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In the '80s, vocalist Teri Wilson's feisty demos -- blends of new wave and funk -- were deemed "not mainstream enough" by Warner Bros., Arista, and Virgin Records. Some artists might have given up at that point. But not Wilson.

"They didn't feel that kind of anger coming from a female singer was attractive," she says, referring to her earlier material. "Meanwhile, Alanis Morissette is doing the same type of songs now as I was doing in the '80s!"

A bit disillusioned but far from quitting the game, the Fort Lauderdale chanteuse found a niche years later and realized where her fluid chops could be best utilized -- on jazz standards.

"I thought if I had to do cover material, why not jazz? They're the best songs, they're everlasting, and the mature crowd would appreciate it."

As an impressionable youth, Wilson listened to cabaret-style standouts like Phoebe Snow, Liza Minnelli, and Shirley Bassey. She also claims the classical, opera, R&B, and pop genres as influences on her throaty sound.

Wilson has since applied her flamboyant vocal treatment to jazz favorites like "Hello Bluebird" and "I Go to Rio" everywhere from West Palm Beach's annual SunFest to Fort Lauderdale's Riverwalk Blues Festival. She has also played smaller, more intimate venues. For instance, this Friday, she will perform at Borders in Plantation with keyboardist Brad Keller.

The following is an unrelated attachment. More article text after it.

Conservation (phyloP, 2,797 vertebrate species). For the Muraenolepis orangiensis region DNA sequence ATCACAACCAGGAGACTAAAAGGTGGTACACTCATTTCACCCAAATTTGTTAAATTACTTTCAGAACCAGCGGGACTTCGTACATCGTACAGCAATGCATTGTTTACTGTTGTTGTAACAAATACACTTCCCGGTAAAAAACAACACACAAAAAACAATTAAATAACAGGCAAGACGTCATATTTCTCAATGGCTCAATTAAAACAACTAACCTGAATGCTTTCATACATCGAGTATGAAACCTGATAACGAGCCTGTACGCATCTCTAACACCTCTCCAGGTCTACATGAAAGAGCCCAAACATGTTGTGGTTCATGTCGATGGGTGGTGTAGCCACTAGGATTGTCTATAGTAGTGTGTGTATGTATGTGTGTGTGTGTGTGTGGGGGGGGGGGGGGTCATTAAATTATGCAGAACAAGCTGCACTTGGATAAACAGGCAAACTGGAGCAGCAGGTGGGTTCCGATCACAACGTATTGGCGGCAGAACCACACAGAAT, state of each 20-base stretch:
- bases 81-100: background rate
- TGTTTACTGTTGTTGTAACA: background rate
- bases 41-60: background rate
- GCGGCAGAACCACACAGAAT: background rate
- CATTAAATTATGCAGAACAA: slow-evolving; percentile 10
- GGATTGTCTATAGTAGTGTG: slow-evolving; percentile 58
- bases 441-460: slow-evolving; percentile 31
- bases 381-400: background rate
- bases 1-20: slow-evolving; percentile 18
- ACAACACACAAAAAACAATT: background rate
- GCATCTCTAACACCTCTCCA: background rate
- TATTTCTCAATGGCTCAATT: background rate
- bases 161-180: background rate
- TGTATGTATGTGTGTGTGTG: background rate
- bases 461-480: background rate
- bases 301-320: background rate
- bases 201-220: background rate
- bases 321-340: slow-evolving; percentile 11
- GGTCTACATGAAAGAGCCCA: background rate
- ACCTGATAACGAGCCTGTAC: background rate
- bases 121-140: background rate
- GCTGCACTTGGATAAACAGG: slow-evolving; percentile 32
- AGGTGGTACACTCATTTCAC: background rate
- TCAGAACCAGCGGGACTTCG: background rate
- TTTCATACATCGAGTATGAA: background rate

And if you think she either looks or sounds familiar, there's a reason. Wilson's resume identifies her as a former local radio talk-show host; she was featured on a Spanish Dogs CD; and she's done voice-overs for Le Kair commercials. As an actress she created and hosted a short-lived local TV show titled An Evening With Teri Wilson and made cameo appearances in the locally shot films Band of the Hand, Extra Large, and Too Much.

So what's next for this dream-chasing diva-by-night and insurance-specialist-by-day? A new CD, of course.

Wilson is currently compiling "pop and slightly funky" original material for a CD that will be released by her own record label, Ropes & Chains. Wilson says she started the label out of a desire to "feel and do whatever I want to do musically. It's very much representative of how I feel as an independent-thinking person and artist."

Oh, and one last thing. If this seasoned performer who doesn't know the word "quit" whips out a guitar or tickles the ivories at a show, don't be surprised. Wilson taught herself to play both instruments.

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Brian Hyman

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